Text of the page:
Consumerism is arguably bigger than any other “ism”. A bottomless demand for energy and materials resources has led to well-known and much debated repercussions on nature and human welfare. As researchers striving for more sustainable solutions, we can significantly contribute to a more eco-friendly world. However, we cannot fight the relentless power of consumerism. Current trends for us to be smarter with items, relying on their aesthetic value, for example, and refraining from collecting piles of stuff that you never need are of course welcome tendencies. Concrete measures on all possible levels are necessary at the moment. Nonetheless, these consumer-based initiatives are still deeply rooted in consumerism. They are indicative of people’s obsession with purchasable material. Just like a parsimonious person who tries to spend as little money as possible is still obsessed with money.
What we would need is a balanced appreciation of immaterial values. The problem is that such appreciation has a heavily technocratic connotation in today’s society. The self-help publishing industry that hints at achieving a happier life and spiritual fulfilment is a sad example of a civilization that no longer respects itself. To reduce the complexity and beauty of life to a set of demonstrative instructions is immensely technocratic. No wonder the fascists have made a comeback.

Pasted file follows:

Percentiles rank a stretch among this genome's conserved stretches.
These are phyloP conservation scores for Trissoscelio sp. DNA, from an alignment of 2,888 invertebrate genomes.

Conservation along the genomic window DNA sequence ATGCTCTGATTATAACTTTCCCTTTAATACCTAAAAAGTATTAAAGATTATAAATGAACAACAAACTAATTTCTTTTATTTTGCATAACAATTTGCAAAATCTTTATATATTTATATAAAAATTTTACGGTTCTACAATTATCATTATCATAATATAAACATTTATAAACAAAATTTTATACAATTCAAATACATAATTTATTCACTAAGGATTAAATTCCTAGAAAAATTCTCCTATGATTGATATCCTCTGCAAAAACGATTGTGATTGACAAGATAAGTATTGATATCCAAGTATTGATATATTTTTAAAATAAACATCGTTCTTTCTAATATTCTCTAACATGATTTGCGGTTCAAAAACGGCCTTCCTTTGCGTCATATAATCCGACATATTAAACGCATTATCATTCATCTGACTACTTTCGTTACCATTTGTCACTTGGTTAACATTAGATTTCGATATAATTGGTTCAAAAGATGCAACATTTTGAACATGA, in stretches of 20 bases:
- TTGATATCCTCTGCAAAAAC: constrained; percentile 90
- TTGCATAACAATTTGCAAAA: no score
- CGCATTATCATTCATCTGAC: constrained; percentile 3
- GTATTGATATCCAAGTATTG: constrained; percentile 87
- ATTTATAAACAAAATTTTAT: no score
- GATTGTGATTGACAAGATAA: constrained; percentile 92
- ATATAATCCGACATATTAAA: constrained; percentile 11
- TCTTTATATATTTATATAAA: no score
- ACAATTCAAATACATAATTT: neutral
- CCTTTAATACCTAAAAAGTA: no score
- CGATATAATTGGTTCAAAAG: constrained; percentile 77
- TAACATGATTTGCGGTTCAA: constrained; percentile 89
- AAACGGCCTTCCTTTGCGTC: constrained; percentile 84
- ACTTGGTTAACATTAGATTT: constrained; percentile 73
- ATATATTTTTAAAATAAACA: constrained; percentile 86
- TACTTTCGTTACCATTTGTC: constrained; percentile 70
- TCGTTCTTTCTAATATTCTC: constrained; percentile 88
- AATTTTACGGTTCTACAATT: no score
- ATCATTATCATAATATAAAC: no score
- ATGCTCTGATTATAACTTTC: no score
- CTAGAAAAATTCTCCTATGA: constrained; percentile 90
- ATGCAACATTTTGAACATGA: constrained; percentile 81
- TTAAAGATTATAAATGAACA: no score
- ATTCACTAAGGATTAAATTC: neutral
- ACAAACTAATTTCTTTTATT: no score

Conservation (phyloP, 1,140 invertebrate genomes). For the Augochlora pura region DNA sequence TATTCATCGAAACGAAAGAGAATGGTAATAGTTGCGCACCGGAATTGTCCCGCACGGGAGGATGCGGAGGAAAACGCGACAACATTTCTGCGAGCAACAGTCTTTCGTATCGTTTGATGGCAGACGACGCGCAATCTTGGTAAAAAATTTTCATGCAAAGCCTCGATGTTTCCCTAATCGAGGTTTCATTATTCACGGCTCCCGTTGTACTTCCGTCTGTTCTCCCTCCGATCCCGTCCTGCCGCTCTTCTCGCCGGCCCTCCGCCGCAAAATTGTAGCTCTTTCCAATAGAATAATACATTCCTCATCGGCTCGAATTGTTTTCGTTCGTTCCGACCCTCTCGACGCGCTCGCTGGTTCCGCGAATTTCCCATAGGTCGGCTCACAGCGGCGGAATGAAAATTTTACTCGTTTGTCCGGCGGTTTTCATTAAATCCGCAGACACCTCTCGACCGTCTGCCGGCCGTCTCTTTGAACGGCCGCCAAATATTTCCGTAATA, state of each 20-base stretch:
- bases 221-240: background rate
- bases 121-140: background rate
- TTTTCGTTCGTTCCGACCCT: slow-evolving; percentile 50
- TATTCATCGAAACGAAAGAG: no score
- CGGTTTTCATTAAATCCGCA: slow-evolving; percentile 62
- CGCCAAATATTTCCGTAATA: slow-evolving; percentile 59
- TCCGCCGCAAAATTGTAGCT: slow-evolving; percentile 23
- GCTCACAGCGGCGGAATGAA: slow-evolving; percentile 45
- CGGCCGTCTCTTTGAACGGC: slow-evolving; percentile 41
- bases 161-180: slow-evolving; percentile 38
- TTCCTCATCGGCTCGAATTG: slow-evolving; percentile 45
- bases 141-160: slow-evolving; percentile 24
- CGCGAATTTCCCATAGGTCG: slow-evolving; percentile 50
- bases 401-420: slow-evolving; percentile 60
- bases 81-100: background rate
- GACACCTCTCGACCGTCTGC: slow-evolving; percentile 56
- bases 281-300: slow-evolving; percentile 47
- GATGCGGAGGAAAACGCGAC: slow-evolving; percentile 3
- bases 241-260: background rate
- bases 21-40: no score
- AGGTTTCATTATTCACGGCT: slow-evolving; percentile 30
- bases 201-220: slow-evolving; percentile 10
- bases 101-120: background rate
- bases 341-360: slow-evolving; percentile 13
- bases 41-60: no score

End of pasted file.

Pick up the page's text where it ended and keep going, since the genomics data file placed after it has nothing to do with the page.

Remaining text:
This year marks the 250th anniversary of Beethoven’s birth. That guy may have been heteronormative, and his achievements are often regarded as self-evident. Yet without overplayed reverence or deification, it is safe to say that his contributions to the development of music verge on superhuman accomplishments, akin to what Shakespeare, Sartre or Woolf did for literature – or what Einstein, Gibbs or Woodward did for science. Innovation and creativity – often hyped qualities in today’s society – gain a totally different meaning if you thoroughly familiarize yourself with what these people have done. As researchers, we should certainly not just look back to the remembrance of times past. But we should build the future on respect for cultural values of art and science created by our civilization. To put it provocatively, you can do more by attentively, repeatedly listening to the Third Symphony than you can do by shifting your preferences to a deodorant produced with a 20% reduction in greenhouse gas emissions. In reality, of course, urgent technical actions are important and more than necessary. But only embracing our true immaterial cultural values enables us to make a difference in the long run.
Professor in the Department of Bioproducts and Biosystems at Aalto University